If a teaching is required and if you can be a true member and reject the teaching then it is not a required teaching at all. Then a religion is just a body of opinion - opinion cannot be taken very seriously. If the Catholic Church allowed or permitted Catholics to deny that Jesus was God, it would no longer be a Church. It would have to say to the person who say elects himself pope, "You have the right to do so and we welcome your belief." Discipline and Catholic identity would be under threat of extinction. The Church organisational structure would come apart.
Catholics today tend to hold that if somebody is Catholic and is cherry-picking what doctrines and rules they like, rather than encourage them to officially leave the Church and get a new religion, they should try and engage with them.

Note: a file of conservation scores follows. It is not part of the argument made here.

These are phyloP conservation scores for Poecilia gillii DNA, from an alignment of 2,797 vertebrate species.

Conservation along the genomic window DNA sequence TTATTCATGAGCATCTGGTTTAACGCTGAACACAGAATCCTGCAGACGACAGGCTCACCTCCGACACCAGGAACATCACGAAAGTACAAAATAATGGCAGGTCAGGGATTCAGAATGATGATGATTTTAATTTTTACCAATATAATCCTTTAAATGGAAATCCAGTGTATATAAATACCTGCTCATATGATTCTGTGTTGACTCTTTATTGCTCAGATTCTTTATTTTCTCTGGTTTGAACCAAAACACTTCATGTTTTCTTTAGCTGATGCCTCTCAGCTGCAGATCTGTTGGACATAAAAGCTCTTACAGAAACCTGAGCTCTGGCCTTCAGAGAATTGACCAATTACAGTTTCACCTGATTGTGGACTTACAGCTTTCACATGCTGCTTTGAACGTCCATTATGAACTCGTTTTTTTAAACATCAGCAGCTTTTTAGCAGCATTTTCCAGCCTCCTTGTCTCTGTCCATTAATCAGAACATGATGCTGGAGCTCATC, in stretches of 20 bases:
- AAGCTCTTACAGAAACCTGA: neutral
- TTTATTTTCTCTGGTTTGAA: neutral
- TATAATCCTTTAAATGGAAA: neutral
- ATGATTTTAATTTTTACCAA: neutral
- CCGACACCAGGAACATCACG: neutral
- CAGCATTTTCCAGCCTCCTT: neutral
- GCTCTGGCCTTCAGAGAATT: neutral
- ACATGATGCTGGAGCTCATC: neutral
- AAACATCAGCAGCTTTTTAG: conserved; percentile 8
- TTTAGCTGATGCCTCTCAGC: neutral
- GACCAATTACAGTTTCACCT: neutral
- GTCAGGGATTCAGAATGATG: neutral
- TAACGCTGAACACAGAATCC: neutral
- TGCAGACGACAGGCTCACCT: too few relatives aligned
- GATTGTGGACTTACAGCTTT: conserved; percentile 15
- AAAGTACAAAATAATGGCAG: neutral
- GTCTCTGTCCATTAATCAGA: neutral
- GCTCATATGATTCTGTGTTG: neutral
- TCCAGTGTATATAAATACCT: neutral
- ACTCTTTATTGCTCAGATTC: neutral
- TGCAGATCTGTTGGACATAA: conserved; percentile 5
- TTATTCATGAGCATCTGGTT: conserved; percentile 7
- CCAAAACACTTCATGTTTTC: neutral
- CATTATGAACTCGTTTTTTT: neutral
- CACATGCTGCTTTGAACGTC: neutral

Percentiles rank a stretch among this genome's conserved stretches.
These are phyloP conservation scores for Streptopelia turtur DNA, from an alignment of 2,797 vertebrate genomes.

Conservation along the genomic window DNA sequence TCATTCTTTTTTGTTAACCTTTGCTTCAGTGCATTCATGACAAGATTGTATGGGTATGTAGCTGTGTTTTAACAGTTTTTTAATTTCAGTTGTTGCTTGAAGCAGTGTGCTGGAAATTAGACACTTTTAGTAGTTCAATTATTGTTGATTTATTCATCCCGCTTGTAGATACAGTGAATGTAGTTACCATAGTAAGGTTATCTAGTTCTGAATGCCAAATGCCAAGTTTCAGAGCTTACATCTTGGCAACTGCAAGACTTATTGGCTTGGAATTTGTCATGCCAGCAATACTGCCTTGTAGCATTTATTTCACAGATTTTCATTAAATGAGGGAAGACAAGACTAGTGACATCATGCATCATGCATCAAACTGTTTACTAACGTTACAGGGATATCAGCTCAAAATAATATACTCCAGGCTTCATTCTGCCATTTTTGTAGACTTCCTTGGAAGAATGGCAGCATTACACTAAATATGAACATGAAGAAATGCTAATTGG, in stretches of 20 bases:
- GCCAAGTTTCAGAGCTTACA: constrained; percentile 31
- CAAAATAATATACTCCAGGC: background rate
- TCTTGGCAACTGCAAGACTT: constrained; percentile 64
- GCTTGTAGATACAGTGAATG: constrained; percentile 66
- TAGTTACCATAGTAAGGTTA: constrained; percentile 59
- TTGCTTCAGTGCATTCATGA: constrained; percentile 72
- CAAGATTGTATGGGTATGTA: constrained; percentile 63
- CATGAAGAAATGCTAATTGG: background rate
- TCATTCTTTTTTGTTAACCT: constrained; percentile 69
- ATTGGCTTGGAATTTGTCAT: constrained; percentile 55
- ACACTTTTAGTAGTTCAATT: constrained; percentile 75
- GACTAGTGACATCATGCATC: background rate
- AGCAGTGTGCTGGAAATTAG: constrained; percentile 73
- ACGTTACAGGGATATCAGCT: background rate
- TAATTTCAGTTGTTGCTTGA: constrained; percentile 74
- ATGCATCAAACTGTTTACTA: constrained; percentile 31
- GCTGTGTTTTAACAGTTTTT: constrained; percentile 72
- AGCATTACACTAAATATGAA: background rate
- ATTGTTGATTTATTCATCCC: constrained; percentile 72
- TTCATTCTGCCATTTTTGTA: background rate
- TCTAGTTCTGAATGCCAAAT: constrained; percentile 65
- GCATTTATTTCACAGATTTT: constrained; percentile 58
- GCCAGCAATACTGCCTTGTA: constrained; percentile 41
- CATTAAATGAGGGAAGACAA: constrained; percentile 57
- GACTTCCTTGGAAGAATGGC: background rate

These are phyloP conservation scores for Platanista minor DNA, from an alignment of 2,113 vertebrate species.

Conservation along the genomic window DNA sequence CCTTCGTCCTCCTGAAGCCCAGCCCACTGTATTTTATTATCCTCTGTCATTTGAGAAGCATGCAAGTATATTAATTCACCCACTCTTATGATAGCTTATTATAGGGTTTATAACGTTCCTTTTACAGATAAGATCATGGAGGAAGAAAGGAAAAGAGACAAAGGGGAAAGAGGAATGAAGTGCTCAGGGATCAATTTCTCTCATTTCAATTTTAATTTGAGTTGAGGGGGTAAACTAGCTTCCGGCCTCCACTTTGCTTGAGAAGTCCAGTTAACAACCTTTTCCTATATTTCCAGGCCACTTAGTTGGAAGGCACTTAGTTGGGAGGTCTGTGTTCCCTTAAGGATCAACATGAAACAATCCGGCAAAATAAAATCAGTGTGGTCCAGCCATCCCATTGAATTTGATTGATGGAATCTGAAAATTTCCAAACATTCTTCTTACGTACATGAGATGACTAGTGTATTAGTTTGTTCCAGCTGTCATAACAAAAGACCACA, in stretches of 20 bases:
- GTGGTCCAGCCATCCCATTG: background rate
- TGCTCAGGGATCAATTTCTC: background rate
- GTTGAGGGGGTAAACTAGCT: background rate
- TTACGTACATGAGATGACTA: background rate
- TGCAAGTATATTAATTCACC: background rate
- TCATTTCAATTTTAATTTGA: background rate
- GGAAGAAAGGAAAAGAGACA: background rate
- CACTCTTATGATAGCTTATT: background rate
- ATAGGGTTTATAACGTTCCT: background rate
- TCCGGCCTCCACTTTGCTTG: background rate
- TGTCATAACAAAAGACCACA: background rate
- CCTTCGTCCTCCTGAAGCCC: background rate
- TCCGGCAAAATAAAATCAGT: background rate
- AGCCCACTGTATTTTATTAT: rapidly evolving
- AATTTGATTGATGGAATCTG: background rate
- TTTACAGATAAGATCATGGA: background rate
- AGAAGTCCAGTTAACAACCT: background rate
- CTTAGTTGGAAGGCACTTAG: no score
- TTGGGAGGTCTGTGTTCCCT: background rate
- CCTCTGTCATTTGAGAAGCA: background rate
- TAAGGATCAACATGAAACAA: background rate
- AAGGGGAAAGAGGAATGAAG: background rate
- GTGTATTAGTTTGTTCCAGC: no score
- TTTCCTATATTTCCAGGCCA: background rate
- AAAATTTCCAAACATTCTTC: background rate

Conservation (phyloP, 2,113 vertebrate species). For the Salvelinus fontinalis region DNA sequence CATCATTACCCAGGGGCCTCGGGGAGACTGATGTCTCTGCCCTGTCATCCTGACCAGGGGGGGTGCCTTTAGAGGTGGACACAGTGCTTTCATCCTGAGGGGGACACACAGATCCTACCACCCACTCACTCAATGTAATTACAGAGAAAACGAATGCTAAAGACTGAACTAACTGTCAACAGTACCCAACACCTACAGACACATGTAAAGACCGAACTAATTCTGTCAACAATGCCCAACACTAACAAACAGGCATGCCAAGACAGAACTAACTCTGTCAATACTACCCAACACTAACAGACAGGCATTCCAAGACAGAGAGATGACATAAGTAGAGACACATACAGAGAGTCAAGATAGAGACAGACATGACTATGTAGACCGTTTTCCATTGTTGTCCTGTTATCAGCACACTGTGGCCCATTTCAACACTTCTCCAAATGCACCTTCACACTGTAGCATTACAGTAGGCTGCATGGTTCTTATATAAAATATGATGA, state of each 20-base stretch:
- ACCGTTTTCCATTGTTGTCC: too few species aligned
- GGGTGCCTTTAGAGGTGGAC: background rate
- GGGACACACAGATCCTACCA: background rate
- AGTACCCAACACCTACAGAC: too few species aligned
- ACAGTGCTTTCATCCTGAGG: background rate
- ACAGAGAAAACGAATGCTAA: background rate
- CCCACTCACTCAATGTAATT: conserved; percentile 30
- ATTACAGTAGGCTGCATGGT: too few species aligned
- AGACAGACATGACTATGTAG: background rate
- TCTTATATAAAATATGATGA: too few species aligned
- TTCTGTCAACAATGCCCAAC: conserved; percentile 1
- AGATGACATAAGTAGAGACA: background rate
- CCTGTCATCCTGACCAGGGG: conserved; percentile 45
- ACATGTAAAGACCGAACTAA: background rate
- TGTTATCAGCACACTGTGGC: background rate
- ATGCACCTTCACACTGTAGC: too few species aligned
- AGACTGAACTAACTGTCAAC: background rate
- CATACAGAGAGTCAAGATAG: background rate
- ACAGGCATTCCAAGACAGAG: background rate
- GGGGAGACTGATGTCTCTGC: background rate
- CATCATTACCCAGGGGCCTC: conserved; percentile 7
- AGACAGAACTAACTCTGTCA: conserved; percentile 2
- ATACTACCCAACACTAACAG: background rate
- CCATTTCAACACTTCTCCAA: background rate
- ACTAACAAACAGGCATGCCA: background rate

The cherry-pickers have left the Church in their hearts and want to see the Church become a social body that goes with the fashions and that takes its rules from humanistic and secular ideologies.
The Catholics would certainly have to hold that some of them should just leave officially. The Catholics would also have to hold that some of them are just confused and could be good Catholics if they got the right help and support.
The Catholics will not want to drive people out but will have to help a person decide if they should stay or not. Any other approach would be manipulative unfair and unhelpful.
If Catholics could be sure that those who claim to stay will never have any intention of considering acceptance of the real Catholic faith they would then feel it is right to push them out.